I am an information technology professional. While my specialty is far from being hands-on PC support, I know how to take a PC apart and then put it together. I have replaced faulty components or upgraded some such with my own hands on numerous occasions. But I do not have the urge to muck around with computer equipment. If the machine works fine and satisfies my slightly-above-average requirements for performance, I don’t ever think about opening the case and poking around.
My main home PC is about 4 years old, but is by no means obsolete. It handles various media-editing software that I use quite effortlessly and I have virtually no interest in PC games, for which a more powerful machine would be needed. If I ever think of getting an upgrade, it’s primarily because I want to replace some other computers in the house, and I’ll likely do it via buying a latest and greatest for myself and passing on my current PC down the chain, so to speak.
A while ago, the PC started getting noisy.
It would boot up quite normally and chug along without a hitch, but at some point along the way, it would acquire the whining pitch that would reach a crescendo at the start-up of an arbitrary application. The whine would ebb and flow during the different periods of activity, but once started, it would not go away until the PC was turned off.
Something was definitely getting over-worked. I surmised that it was a cooling fan picking up higher speeds as the CPU did the extra bit of memory swapping and what-not. Because of the initial quietness upon boot-up and the subsequent ebb and flow of the noise, it did not seem broken, but rather put into overdrive by CPU activity. To prevent that from happening, I thought, I should figure out which piece of software may be causing the unwarranted CPU usage hike. I ran various types of diagnostics, cleaned the registry, de-fragmented hard drives, uninstalled several dozen of applications that I never use, all in search of a possible performance culprit. There was never a true indication that the problem was with the performance, but I still spent several nights trying to figure it out.
To no avail. The annoying whine would not go away, no matter what kinds of configuration changes I made.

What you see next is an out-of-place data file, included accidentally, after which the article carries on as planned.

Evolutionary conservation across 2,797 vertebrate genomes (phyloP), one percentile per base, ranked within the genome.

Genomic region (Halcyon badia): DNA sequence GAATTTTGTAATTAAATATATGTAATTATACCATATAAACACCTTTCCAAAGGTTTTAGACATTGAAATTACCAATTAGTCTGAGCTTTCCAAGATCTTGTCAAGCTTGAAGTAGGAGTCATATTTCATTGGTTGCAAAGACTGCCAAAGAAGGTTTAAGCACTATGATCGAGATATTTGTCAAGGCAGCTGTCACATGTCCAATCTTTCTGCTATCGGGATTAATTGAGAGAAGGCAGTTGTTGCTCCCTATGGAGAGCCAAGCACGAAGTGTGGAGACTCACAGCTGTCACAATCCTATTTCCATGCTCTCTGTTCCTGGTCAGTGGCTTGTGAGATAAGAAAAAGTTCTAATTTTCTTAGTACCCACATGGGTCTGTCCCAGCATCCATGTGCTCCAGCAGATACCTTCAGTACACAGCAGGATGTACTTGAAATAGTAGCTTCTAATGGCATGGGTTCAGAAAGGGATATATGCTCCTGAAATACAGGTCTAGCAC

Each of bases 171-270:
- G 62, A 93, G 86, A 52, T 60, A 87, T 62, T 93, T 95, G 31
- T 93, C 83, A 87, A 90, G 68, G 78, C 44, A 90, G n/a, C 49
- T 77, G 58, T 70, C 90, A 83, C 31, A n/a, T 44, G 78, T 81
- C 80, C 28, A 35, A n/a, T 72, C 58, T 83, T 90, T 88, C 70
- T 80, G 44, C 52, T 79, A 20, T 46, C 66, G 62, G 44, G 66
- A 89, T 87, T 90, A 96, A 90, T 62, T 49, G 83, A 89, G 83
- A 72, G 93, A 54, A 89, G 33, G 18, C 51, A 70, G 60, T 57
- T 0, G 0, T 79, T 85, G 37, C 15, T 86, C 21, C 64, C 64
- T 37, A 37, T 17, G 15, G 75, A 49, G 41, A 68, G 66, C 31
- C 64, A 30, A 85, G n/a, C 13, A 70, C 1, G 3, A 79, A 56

Finally, I had a bright idea: I should open the PC cover and confirm the source of the noise.
When I did that, I saw something that I’ve never seen before: The inside of the computer was full of dust. Not a thin layer of dust that any bit of machinery that has not been cleaned for years might acquire, but quite literally a thick coat of the stuff.
I might have mentioned in the past somewhere that, in England, dust seemingly gathers on surfaces in considerably greater amounts in shorter periods of time than I remember it doing so in the States. We maybe needed to give our shelves and desks a proper dusting once a week in America, but here, it seems like only 24 hours after a major cleaning exercise you need to do it all over again.
Apparently, inside of a computer case was not immune to the ill effects of dust-gathering.
I was certainly right about the source of the noise – it was the CPU cooling fan. Only the reason for it being overworked was the thick sheet of pressed dust on the grille between the propeller and the circuitry. Scarcely any air could get through; instead, most of it went in the opposite direction out of the case through a side vent. The CPU was not being cooled enough – and it kept giving the fan signals to work harder. The fan spun faster than it normally should – the noise was the only tangible outcome. Oy!
Twenty years around computers – and I never suspected that the good old vacuum cleaner might be an essential peripheral.
At least, all is quiet again.